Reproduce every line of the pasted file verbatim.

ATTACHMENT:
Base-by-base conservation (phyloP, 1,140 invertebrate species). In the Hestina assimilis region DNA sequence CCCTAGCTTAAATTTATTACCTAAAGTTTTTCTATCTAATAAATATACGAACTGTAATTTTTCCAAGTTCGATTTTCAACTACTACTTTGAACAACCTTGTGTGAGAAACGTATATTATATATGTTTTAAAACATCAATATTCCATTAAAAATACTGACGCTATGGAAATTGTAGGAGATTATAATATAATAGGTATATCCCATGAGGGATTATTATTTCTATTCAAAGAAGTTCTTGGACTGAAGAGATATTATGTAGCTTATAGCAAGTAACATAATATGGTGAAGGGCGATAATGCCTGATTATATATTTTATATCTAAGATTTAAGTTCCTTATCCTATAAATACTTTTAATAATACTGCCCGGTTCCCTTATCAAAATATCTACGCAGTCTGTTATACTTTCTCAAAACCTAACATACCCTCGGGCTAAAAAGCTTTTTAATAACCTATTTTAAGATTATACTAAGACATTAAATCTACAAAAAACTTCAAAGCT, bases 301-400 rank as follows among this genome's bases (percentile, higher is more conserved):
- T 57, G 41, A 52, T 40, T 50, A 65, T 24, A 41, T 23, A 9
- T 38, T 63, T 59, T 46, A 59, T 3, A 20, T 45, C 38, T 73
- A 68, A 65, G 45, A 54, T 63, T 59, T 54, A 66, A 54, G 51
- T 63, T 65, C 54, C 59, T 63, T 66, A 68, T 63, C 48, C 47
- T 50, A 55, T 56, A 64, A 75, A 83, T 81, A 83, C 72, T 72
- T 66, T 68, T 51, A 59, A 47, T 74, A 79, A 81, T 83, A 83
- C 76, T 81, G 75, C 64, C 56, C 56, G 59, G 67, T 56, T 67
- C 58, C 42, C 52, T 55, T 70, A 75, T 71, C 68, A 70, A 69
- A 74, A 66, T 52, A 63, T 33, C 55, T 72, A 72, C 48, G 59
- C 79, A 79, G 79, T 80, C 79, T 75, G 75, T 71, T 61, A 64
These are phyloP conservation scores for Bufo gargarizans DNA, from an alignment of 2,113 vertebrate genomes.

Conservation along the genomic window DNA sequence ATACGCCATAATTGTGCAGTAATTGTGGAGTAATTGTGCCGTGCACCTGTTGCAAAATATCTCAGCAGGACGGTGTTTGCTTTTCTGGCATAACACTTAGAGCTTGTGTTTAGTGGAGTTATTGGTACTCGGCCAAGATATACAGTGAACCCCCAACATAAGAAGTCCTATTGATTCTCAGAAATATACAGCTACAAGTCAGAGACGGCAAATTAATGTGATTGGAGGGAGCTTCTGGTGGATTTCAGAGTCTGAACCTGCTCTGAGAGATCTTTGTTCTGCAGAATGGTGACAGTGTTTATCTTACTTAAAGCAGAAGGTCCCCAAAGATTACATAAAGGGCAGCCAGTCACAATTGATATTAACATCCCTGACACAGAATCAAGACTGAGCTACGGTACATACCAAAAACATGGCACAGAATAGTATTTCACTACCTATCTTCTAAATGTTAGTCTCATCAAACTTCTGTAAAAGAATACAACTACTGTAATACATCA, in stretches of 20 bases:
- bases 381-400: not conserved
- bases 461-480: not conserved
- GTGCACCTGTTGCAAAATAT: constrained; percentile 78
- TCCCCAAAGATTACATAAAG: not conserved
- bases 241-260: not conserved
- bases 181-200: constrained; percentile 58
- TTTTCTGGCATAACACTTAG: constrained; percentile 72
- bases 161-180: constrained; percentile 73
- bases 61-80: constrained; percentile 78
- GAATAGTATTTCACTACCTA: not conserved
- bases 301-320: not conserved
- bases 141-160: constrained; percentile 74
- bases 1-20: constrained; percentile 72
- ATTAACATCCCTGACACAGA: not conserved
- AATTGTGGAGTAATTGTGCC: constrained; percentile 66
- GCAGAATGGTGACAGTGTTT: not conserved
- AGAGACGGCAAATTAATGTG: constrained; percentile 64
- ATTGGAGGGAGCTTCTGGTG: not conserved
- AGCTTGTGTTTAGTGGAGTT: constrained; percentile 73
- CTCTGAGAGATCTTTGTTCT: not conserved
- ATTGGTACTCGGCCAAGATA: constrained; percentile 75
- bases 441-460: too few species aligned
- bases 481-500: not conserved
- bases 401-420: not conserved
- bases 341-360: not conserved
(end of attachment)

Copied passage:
Base-by-base conservation (phyloP, 1,140 invertebrate species). In the Hestina assimilis region DNA sequence CCCTAGCTTAAATTTATTACCTAAAGTTTTTCTATCTAATAAATATACGAACTGTAATTTTTCCAAGTTCGATTTTCAACTACTACTTTGAACAACCTTGTGTGAGAAACGTATATTATATATGTTTTAAAACATCAATATTCCATTAAAAATACTGACGCTATGGAAATTGTAGGAGATTATAATATAATAGGTATATCCCATGAGGGATTATTATTTCTATTCAAAGAAGTTCTTGGACTGAAGAGATATTATGTAGCTTATAGCAAGTAACATAATATGGTGAAGGGCGATAATGCCTGATTATATATTTTATATCTAAGATTTAAGTTCCTTATCCTATAAATACTTTTAATAATACTGCCCGGTTCCCTTATCAAAATATCTACGCAGTCTGTTATACTTTCTCAAAACCTAACATACCCTCGGGCTAAAAAGCTTTTTAATAACCTATTTTAAGATTATACTAAGACATTAAATCTACAAAAAACTTCAAAGCT, bases 301-400 rank as follows among this genome's bases (percentile, higher is more conserved):
- T 57, G 41, A 52, T 40, T 50, A 65, T 24, A 41, T 23, A 9
- T 38, T 63, T 59, T 46, A 59, T 3, A 20, T 45, C 38, T 73
- A 68, A 65, G 45, A 54, T 63, T 59, T 54, A 66, A 54, G 51
- T 63, T 65, C 54, C 59, T 63, T 66, A 68, T 63, C 48, C 47
- T 50, A 55, T 56, A 64, A 75, A 83, T 81, A 83, C 72, T 72
- T 66, T 68, T 51, A 59, A 47, T 74, A 79, A 81, T 83, A 83
- C 76, T 81, G 75, C 64, C 56, C 56, G 59, G 67, T 56, T 67
- C 58, C 42, C 52, T 55, T 70, A 75, T 71, C 68, A 70, A 69
- A 74, A 66, T 52, A 63, T 33, C 55, T 72, A 72, C 48, G 59
- C 79, A 79, G 79, T 80, C 79, T 75, G 75, T 71, T 61, A 64
These are phyloP conservation scores for Bufo gargarizans DNA, from an alignment of 2,113 vertebrate genomes.

Conservation along the genomic window DNA sequence ATACGCCATAATTGTGCAGTAATTGTGGAGTAATTGTGCCGTGCACCTGTTGCAAAATATCTCAGCAGGACGGTGTTTGCTTTTCTGGCATAACACTTAGAGCTTGTGTTTAGTGGAGTTATTGGTACTCGGCCAAGATATACAGTGAACCCCCAACATAAGAAGTCCTATTGATTCTCAGAAATATACAGCTACAAGTCAGAGACGGCAAATTAATGTGATTGGAGGGAGCTTCTGGTGGATTTCAGAGTCTGAACCTGCTCTGAGAGATCTTTGTTCTGCAGAATGGTGACAGTGTTTATCTTACTTAAAGCAGAAGGTCCCCAAAGATTACATAAAGGGCAGCCAGTCACAATTGATATTAACATCCCTGACACAGAATCAAGACTGAGCTACGGTACATACCAAAAACATGGCACAGAATAGTATTTCACTACCTATCTTCTAAATGTTAGTCTCATCAAACTTCTGTAAAAGAATACAACTACTGTAATACATCA, in stretches of 20 bases:
- bases 381-400: not conserved
- bases 461-480: not conserved
- GTGCACCTGTTGCAAAATAT: constrained; percentile 78
- TCCCCAAAGATTACATAAAG: not conserved
- bases 241-260: not conserved
- bases 181-200: constrained; percentile 58
- TTTTCTGGCATAACACTTAG: constrained; percentile 72
- bases 161-180: constrained; percentile 73
- bases 61-80: constrained; percentile 78
- GAATAGTATTTCACTACCTA: not conserved
- bases 301-320: not conserved
- bases 141-160: constrained; percentile 74
- bases 1-20: constrained; percentile 72
- ATTAACATCCCTGACACAGA: not conserved
- AATTGTGGAGTAATTGTGCC: constrained; percentile 66
- GCAGAATGGTGACAGTGTTT: not conserved
- AGAGACGGCAAATTAATGTG: constrained; percentile 64
- ATTGGAGGGAGCTTCTGGTG: not conserved
- AGCTTGTGTTTAGTGGAGTT: constrained; percentile 73
- CTCTGAGAGATCTTTGTTCT: not conserved
- ATTGGTACTCGGCCAAGATA: constrained; percentile 75
- bases 441-460: too few species aligned
- bases 481-500: not conserved
- bases 401-420: not conserved
- bases 341-360: not conserved